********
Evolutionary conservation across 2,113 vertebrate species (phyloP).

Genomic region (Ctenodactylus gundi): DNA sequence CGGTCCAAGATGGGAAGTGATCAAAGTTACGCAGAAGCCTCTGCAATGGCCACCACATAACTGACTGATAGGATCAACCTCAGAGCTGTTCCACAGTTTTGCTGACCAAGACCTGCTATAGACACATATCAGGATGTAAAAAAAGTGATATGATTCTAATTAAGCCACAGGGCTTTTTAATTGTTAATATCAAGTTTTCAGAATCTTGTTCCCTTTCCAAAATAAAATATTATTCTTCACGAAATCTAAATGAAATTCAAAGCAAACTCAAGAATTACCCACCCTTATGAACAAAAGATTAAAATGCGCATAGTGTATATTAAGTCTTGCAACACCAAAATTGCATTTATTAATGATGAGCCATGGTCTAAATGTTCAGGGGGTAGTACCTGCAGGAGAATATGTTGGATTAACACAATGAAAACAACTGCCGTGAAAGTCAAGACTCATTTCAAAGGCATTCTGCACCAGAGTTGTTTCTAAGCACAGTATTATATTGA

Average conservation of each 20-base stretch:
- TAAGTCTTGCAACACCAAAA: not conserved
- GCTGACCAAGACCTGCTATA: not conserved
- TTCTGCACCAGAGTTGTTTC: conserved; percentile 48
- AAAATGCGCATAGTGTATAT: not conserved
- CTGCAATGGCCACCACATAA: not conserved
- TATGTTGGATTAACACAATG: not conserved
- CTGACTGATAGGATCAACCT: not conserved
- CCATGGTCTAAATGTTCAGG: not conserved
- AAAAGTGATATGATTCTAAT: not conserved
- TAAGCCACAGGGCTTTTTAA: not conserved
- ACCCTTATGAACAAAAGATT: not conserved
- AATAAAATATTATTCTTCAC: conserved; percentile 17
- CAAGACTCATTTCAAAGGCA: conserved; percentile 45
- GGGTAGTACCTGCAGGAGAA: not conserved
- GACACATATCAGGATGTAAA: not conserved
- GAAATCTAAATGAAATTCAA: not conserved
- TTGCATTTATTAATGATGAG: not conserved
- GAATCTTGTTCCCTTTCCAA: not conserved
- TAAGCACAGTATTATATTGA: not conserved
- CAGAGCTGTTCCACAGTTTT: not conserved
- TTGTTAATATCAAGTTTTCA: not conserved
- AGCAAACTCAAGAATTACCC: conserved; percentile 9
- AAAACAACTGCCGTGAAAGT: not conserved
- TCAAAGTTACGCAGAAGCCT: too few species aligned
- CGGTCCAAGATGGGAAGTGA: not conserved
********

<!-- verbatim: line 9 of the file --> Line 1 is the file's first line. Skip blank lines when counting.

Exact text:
- TATGTTGGATTAACACAATG: not conserved